Very soon, a lot of the world’s best art, fashion, music, entertainment, media, design, and style will be coming to you from Brazil, Russia, India, and China. The BRICs have been tipped by Goldman Sachs (who coined the acronym) to become four of the six largest economies in the world by 2050. But it isn’t just about the money.

BRIC Pop reveals another side to these four countries: their rising creative and cultural power. It’s just as significant as their economic story, and has major implications for entertainment, media, creative and marketing industries in the U.S., Europe, and Japan. Plus, it’s fun.

I spent two years traveling to 42 cities, from Ahmedabad to Yekaterinburg, discovering first-hand how the BRICs have shifted from exporters of products, services, and commodities to arbiters of pop cultural ‘cool’.”

Visit the BRIC POP site

Vodpod videos no longer available.

more about “Miami Ad School: Richard Monturo on B…“, posted with vodpod
Categories: MIAMIADSCHOOL Tags: ,

Experiences Make Us Happier Than Possessions

February 17, 2009 Leave a comment

happinesspostitvia sciondriver

Interesting study from San Francisco State University says that,
“An experience may generate positive memories that outlast the allure of a new material possession. That’s in part because the initial joy of acquiring a new object, such as a new car, fades over time as people become accustomed to seeing it every day, experts said. Experiences, on the other hand, continue to provide happiness through memories long after the event occurred.”

What does this mean for brands? Although I believe the word “experience” is being tossed around a lot these days in strategy sessions, I think this study is further proof that brands can expand beyond products attributes to engage their consumers.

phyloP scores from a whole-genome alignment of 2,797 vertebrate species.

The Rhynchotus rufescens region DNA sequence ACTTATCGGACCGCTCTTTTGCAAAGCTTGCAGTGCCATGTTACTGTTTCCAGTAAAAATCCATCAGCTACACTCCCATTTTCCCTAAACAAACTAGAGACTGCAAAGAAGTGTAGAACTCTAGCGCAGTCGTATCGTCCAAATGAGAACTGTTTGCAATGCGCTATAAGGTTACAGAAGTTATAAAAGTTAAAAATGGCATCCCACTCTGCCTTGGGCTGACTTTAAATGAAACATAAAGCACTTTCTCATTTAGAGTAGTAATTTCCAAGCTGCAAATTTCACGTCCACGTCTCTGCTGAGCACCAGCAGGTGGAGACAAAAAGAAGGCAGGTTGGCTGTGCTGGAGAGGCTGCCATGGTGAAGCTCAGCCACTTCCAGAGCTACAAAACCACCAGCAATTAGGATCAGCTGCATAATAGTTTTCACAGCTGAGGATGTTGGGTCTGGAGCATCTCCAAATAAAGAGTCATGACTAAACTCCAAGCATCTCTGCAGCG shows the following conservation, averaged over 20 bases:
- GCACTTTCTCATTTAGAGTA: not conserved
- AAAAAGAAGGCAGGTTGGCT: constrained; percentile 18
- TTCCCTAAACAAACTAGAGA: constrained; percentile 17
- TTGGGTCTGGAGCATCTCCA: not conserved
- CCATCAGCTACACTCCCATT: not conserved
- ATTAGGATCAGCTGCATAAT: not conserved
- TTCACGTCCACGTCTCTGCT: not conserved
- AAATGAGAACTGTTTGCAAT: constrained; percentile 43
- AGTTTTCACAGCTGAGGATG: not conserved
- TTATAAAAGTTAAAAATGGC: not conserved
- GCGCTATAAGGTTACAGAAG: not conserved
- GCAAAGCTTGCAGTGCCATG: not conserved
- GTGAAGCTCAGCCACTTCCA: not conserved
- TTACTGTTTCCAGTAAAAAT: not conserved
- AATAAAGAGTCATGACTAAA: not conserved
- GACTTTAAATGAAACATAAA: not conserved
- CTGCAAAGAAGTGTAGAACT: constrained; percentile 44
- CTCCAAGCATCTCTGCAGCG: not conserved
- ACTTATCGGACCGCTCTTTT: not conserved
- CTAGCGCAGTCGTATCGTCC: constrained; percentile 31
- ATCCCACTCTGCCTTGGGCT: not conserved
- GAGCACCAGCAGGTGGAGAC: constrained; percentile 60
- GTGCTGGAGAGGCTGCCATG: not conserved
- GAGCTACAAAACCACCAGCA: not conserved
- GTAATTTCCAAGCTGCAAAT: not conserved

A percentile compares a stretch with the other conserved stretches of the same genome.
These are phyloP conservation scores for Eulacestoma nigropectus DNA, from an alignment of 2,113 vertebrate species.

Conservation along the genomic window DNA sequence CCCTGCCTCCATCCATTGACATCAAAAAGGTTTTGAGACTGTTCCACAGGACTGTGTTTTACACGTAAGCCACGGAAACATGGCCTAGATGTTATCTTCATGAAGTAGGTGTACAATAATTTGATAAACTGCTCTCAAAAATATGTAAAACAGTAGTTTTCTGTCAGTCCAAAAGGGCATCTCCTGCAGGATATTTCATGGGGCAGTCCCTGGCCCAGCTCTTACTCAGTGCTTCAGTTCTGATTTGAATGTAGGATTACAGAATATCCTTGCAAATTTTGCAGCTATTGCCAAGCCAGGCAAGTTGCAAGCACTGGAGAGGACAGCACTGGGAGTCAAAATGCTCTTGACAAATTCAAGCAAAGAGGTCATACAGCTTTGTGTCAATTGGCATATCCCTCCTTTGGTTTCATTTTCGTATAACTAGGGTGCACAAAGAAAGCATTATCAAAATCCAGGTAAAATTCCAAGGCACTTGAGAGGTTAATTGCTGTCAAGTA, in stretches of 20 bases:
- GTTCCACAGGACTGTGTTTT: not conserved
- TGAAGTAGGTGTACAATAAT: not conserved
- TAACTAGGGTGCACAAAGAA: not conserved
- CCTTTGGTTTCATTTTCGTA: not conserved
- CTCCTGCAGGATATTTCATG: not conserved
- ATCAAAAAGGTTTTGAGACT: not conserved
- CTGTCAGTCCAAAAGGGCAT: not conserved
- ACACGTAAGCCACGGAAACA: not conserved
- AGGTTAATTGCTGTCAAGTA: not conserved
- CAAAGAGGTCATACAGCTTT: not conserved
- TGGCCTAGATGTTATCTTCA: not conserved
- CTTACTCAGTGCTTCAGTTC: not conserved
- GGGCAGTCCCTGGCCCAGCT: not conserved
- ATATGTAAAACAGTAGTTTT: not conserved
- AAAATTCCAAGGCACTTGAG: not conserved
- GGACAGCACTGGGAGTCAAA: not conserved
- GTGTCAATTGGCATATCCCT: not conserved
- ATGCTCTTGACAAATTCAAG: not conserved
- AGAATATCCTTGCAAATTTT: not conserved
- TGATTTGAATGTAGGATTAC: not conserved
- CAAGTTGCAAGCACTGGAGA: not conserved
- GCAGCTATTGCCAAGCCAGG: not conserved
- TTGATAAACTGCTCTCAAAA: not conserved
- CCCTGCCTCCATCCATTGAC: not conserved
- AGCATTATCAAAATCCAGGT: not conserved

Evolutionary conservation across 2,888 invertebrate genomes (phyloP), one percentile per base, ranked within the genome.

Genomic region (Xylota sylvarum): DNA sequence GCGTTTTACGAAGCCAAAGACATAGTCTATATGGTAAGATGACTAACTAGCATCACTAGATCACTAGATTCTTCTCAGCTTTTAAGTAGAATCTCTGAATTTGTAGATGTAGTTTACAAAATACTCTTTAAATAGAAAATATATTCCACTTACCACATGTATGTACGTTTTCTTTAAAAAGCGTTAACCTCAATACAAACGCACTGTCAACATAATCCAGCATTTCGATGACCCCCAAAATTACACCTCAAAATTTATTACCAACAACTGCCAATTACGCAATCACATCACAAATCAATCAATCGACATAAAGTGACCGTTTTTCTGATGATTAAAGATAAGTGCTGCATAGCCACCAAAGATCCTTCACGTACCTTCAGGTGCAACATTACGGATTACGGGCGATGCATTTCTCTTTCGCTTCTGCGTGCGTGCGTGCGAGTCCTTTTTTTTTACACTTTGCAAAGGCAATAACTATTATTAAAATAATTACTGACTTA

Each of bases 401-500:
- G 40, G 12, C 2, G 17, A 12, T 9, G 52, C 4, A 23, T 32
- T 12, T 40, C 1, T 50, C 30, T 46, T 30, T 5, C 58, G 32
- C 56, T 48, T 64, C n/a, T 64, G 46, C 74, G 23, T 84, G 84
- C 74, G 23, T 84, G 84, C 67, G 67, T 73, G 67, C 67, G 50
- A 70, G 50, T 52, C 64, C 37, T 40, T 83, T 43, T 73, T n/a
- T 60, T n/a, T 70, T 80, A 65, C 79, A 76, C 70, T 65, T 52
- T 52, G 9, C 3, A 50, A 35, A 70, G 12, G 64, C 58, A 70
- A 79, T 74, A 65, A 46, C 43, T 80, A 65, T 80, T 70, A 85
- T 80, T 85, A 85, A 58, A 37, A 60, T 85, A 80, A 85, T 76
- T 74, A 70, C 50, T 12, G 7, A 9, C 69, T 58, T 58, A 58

What’s the brand’s highest calling?” is something we had discussed in the first couple weeks at MAS. It’s the difference between Pepsi being about soda and Pepsi being a brand that “refreshes everything.”

Article via

Categories: MARKETING Tags:

Art + Design Night in Miami’s Design District

February 16, 2009 Leave a comment


This weekend some of the Planners got together for the Miami Design District’s Art + Design Night, a monthly event that takes place on the second Saturday of every month. The Design District’s website says,

“Visit the Design District and experience a gallery walk featuring inspiring art, design, music, cocktails, dining and shopping.”

It’s one of the cooler and better cultural events in Miami. Basically, you get to walk around participating art galleries and trendy furniture stores to check out their goods. Some of the venues provide free food, drinks and even music.

The art featured is predominantly from local artists and you even get the opportunity to meet many of the artists themselves.

Click the link below to check out my photos.

Dennis Demori’s Flickr Set – Art + Design Night in Miami’s Design District

Categories: ART, DESIGN Tags: , , ,